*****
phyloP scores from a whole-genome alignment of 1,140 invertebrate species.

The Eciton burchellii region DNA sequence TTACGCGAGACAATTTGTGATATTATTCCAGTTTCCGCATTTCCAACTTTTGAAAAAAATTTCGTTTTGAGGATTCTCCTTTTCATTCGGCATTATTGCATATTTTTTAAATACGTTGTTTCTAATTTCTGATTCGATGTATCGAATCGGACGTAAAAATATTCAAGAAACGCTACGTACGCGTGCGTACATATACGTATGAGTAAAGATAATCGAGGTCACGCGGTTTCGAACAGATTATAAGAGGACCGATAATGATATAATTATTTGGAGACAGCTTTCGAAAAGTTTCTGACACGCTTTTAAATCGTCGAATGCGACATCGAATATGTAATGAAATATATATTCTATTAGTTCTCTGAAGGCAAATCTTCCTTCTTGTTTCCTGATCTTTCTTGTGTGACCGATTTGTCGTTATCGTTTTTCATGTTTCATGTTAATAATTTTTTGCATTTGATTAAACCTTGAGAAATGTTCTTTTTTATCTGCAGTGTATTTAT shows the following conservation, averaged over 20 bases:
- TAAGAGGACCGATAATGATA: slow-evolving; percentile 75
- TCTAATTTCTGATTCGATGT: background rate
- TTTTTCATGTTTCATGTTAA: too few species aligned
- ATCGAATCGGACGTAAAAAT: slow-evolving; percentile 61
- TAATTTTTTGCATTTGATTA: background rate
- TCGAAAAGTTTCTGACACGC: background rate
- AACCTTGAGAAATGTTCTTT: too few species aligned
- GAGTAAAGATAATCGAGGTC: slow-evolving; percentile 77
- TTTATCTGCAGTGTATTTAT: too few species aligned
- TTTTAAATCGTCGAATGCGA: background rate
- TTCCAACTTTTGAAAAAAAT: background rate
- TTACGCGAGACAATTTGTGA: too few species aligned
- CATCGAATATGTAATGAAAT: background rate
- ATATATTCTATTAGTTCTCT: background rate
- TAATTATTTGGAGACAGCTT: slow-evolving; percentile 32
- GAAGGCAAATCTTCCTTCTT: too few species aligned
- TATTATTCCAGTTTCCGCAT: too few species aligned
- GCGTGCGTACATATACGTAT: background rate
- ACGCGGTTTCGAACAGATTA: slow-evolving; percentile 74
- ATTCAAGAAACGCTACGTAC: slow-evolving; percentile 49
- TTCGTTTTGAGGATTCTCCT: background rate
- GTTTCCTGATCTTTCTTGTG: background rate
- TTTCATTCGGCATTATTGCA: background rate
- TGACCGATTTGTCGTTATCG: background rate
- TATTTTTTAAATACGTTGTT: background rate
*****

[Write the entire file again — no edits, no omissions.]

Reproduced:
phyloP scores from a whole-genome alignment of 1,140 invertebrate species.

The Eciton burchellii region DNA sequence TTACGCGAGACAATTTGTGATATTATTCCAGTTTCCGCATTTCCAACTTTTGAAAAAAATTTCGTTTTGAGGATTCTCCTTTTCATTCGGCATTATTGCATATTTTTTAAATACGTTGTTTCTAATTTCTGATTCGATGTATCGAATCGGACGTAAAAATATTCAAGAAACGCTACGTACGCGTGCGTACATATACGTATGAGTAAAGATAATCGAGGTCACGCGGTTTCGAACAGATTATAAGAGGACCGATAATGATATAATTATTTGGAGACAGCTTTCGAAAAGTTTCTGACACGCTTTTAAATCGTCGAATGCGACATCGAATATGTAATGAAATATATATTCTATTAGTTCTCTGAAGGCAAATCTTCCTTCTTGTTTCCTGATCTTTCTTGTGTGACCGATTTGTCGTTATCGTTTTTCATGTTTCATGTTAATAATTTTTTGCATTTGATTAAACCTTGAGAAATGTTCTTTTTTATCTGCAGTGTATTTAT shows the following conservation, averaged over 20 bases:
- TAAGAGGACCGATAATGATA: slow-evolving; percentile 75
- TCTAATTTCTGATTCGATGT: background rate
- TTTTTCATGTTTCATGTTAA: too few species aligned
- ATCGAATCGGACGTAAAAAT: slow-evolving; percentile 61
- TAATTTTTTGCATTTGATTA: background rate
- TCGAAAAGTTTCTGACACGC: background rate
- AACCTTGAGAAATGTTCTTT: too few species aligned
- GAGTAAAGATAATCGAGGTC: slow-evolving; percentile 77
- TTTATCTGCAGTGTATTTAT: too few species aligned
- TTTTAAATCGTCGAATGCGA: background rate
- TTCCAACTTTTGAAAAAAAT: background rate
- TTACGCGAGACAATTTGTGA: too few species aligned
- CATCGAATATGTAATGAAAT: background rate
- ATATATTCTATTAGTTCTCT: background rate
- TAATTATTTGGAGACAGCTT: slow-evolving; percentile 32
- GAAGGCAAATCTTCCTTCTT: too few species aligned
- TATTATTCCAGTTTCCGCAT: too few species aligned
- GCGTGCGTACATATACGTAT: background rate
- ACGCGGTTTCGAACAGATTA: slow-evolving; percentile 74
- ATTCAAGAAACGCTACGTAC: slow-evolving; percentile 49
- TTCGTTTTGAGGATTCTCCT: background rate
- GTTTCCTGATCTTTCTTGTG: background rate
- TTTCATTCGGCATTATTGCA: background rate
- TGACCGATTTGTCGTTATCG: background rate
- TATTTTTTAAATACGTTGTT: background rate